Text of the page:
NYC designates Bushwick’s first historic district

May 9, 2023

All photos courtesy of the Landmarks Preservation Commission

A block in Bushwick with a collection of intact rowhouses has been designated as the neighborhood’s first historic district. The Landmarks Preservation Commission on Tuesday voted to landmark a stretch of Linden Street between Broadway and Bushwick Avenues that represent several architectural styles of the late 19th century, including Queen Anne, Renaissance Revival, and neo-Grec. According to the commission, the Linden Street Historic District represents the neighborhood’s transition from farmland to residential and boasts a “unified streetscape with a strong sense of place.”

“The Linden Street Historic District is the first historic district designated in Bushwick, and advances LPC’s equity goals,” Sarah Carroll, LPC Chair, said in a statement, referring to the framework the commission launched in 2021 to ensure equity and fairness in designations.

“The district contains some of the most strikingly artistic row houses in Brooklyn and is truly meritorious for its significant architecture, high integrity, and a strong sense of place. Today’s action is very important as the agency continues to designate landmarks and historic districts in areas that are not as well represented by designations.”

The Linden Street Historic District consists of 32 intact brick and brownstone townhouses constructed between 1885 and 1901. Developed by Samuel Meeker, and designed by four Brooklyn architects, the row houses complement each other while also representing distinct styles of 19th-century architecture.

On the west side of Linden Street, the 10 Queen Anne-style rowhouses designed by Frank Keith Irving are notable for their decorative bands of terra cotta and the unique end home facing Bushwick Avenue. At 21-35 Linden Street, the homes, designed by Edward F. Gaylor, feature neo-Grec details like incised shoulder lintels, bracketed sills, and cornices.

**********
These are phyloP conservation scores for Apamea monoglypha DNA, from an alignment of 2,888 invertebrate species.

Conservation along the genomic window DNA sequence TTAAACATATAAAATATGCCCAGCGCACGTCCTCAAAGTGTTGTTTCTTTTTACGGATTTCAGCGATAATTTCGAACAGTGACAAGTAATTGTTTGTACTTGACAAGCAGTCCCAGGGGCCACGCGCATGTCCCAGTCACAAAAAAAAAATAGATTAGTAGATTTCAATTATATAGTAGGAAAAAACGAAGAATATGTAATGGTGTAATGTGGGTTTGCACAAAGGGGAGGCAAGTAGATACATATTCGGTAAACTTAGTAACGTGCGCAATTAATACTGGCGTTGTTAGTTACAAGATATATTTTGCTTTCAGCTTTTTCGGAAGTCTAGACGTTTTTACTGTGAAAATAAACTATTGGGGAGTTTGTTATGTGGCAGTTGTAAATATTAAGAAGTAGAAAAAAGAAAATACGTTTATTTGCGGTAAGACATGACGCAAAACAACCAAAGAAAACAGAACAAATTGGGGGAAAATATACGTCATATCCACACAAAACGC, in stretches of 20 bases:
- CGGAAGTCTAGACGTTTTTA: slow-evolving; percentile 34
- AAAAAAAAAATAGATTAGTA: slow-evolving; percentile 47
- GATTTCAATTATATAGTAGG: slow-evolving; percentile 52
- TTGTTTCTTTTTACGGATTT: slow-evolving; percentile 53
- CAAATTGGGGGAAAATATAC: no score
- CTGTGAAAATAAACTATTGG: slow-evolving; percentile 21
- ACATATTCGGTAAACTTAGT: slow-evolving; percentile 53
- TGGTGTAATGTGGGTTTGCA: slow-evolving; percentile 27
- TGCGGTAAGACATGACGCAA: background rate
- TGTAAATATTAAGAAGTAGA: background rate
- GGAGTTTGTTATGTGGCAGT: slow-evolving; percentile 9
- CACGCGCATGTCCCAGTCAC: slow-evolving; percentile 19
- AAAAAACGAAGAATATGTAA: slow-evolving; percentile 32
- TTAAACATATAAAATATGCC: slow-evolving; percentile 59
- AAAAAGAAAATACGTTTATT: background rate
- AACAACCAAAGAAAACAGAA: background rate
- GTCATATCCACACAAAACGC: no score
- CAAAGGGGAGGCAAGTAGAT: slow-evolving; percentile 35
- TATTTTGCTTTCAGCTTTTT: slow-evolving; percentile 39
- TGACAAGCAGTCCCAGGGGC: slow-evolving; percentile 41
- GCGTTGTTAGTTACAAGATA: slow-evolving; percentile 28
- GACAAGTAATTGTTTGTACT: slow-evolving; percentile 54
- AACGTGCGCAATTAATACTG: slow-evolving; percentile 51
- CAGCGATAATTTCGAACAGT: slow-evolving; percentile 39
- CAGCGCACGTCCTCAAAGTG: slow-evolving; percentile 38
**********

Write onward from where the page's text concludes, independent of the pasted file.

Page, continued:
The three brownstones at 15-19 Linden Street were designed in 1901 by architect Benjamin Finkensieper and show Renaissance Revival architectural details. As 6sqft previously reported, two of the homes on either end have angled bays while the middle has a rounded bay. Designed by Charles E. Palmer, the intact row of 11 rowhouses at 14-34 Linden Street combine Romanesque and Renaissance Revival styles.

According to LPC researcher Marianne Hurley, the area has seen many changes since it was chartered as a Dutch colony in 1661. The opening of the Broadway elevated train spurred Bushwick’s transformation from a rural area to a commercial and residential hub. The neighborhood’s population took a hit following World War II and during the period of unrest citywide in the 1970s and 80s. But in later decades, new housing has attracted an influx of immigrants from all over, as well as artists, musicians, and young professionals. Despite this evolving history, this block of Linden Street has remained.

“Today, the Bushwick neighborhood has continued to experience ongoing revitalization and Linden Street reflects a diversity and vitality of its surrounding neighborhood,” Hurley said during Tuesday’s meeting. “Remarkably, this section has remained intact over the years, resulting in a consistent historic landscape.”

Council Member Jennifer Gutiérrez called the designation a “triumph for the Bushwick community.”

“As one of the original six Brooklyn towns, Bushwick’s rich history is unfortunately often overlooked. This historic district’s striking collection of architecturally significant row houses stands out as an intact and distinctive example of South Bushwick’s late-19th-century development, and its preservation is a testament to our commitment to safeguarding our city’s heritage,” Gutiérrez said in a statement.

“With so few landmarks remaining in Bushwick, lost to fires, gentrification, and speculation, it is all the more important that we protect and celebrate the ones that remain. I am delighted that this harmonious streetscape will be recognized as a landmark for generations to come.”


Photos courtesy of the Landmarks Preservation Commission

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